"Count what is countable. Measure what is measureable. What is not measureable, make measureable." -- Galileo

Sunday, August 30, 2009

Cygnus atratus and CMS

A friend sent me a copy of Taleb's book, The Black Swan, and I've been giving it a read. One might wonder where a discussion of extreme events fits with Plone and CMS in general and I hope to close that loop before I'm finished today.

Let's start with a concrete example: the Dec. 2004 Sumatran earthquake and tsunami. Without getting into a debate about whether large earthquakes are true black swan events, this certainly fit the bill for millions of affected people.

In Nov. just prior to that, Enfold Systems launched Oxfam America's newly designed Plone portal. From an item at AllBusiness.com,
"In the course of ten days during the Tsunami crisis, Oxfam had almost half of its typical yearly visits, and almost 1/3 of its yearly bandwidth -- the system performed beautifully," said Internet Manager Nicholas Rabinowitz.
Oxfam raised $14M and credited Plone with a large part of making it possible to handle the scale of the relief response. Clearly this is an example of an enormous negative black swan event for people in the Indian Ocean basin, but a positive black swan event for Plone. This is exactly what Taleb promulgates as a successful strategy for managing risk--maximize your exposure to positive black swans.

Let's take this concept a step farther back and look at the general CMS environment. In the first decade of the 21st Century, we've seen CMS go from twinkle in someone's eye to dozens of major systems. The diffusion of the CMS innovation has been marked by a rapid evolutionary radiation into hundreds of web niches.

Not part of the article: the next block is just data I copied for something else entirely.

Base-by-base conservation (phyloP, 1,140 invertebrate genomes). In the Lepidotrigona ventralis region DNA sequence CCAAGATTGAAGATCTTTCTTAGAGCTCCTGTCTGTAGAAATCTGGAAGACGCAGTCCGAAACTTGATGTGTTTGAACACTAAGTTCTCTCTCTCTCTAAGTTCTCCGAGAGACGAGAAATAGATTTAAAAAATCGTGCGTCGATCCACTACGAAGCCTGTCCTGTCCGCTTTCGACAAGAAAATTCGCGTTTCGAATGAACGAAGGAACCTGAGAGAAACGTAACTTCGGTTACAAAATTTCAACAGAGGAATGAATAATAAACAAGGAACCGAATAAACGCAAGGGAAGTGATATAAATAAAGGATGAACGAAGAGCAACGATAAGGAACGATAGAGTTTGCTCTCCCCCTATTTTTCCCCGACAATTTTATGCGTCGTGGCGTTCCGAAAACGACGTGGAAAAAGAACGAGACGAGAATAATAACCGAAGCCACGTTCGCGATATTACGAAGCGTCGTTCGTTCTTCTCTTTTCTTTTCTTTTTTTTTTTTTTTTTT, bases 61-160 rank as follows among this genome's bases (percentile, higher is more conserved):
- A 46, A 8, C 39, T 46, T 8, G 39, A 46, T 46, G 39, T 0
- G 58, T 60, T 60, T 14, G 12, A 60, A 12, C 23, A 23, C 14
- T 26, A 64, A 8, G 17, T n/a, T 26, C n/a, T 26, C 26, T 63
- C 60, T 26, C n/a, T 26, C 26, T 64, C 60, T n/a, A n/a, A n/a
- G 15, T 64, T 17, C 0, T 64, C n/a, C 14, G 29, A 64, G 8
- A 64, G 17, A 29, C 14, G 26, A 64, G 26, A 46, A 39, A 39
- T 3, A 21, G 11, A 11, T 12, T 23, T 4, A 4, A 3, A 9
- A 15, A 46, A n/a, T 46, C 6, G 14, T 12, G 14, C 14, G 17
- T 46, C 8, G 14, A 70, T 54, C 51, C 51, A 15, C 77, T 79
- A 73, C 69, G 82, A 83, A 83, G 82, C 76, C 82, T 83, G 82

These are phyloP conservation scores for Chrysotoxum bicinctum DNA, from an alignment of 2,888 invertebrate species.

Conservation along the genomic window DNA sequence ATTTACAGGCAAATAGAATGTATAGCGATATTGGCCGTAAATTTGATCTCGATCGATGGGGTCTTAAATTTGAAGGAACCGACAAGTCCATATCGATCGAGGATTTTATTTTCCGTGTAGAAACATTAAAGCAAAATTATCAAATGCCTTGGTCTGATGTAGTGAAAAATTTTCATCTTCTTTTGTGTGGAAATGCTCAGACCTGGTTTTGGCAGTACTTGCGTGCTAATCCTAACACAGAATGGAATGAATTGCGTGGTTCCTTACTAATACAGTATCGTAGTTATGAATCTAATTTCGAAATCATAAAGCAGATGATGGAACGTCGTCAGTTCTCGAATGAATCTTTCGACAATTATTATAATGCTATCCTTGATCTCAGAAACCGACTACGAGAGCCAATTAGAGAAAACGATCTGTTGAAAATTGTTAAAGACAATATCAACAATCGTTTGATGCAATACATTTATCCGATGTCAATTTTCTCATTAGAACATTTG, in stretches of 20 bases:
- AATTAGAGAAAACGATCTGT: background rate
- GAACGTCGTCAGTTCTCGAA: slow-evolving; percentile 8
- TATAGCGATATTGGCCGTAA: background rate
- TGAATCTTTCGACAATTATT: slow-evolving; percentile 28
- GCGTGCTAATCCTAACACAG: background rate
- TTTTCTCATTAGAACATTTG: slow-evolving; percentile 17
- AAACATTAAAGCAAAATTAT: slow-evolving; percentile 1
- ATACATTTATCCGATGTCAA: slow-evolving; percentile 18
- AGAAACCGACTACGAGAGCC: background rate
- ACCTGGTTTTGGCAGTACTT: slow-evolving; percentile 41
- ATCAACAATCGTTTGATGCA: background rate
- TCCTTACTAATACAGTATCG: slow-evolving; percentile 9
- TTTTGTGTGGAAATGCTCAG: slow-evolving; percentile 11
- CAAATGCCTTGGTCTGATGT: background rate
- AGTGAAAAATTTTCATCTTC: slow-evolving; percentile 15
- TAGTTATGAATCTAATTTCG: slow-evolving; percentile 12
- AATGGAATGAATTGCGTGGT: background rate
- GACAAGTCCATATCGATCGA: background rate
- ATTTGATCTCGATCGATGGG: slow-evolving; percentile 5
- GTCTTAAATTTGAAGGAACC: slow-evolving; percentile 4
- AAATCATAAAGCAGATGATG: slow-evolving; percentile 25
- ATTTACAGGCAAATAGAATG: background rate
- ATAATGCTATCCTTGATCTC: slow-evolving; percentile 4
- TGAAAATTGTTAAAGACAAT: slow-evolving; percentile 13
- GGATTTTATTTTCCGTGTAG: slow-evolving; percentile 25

Many CMS niches are characterized by what are called path dependencies and network externalities. A path dependency explains how one set of decisions is constrained by what previous decisions. Vendor lock-in is a classic case in point that results in positive feedback for a particular, although possibly suboptimal, solution.

An organization that has drunk the Microsoft coolaid may very likely go with SharePoint as their document management solution and try to foist that off as a web publishing solution as well. But the original choice to go with MS may be a black swan in that it was a very rare, high consequence event from a software perspective.

Network externalities are where outside events drive a decision. Often this means that someone makes a decison to implement a particular CMS because its considered easier to find PHP programmers. (Don't get me started on the ease of learning Python and the readability of Python code.) What was the black swan that led to PHP predominance in web apps? I would hazard that the success of Apache running largely on Unix with tools like AWK led straight to second generation software like Perl and PHP.

I'm now seeing items in the innovation literature that point to yet a third factor that drives acceptance: lack of information. This lack of information on the relative merits of systems leads decision-makers to base their choices on whatever data chance has delivered to them. I've heard this refered to as the "PC Magazine-Air Travel Model," where a manager's decision is based on whatever he or she read in PC Magazine while flying back from DC.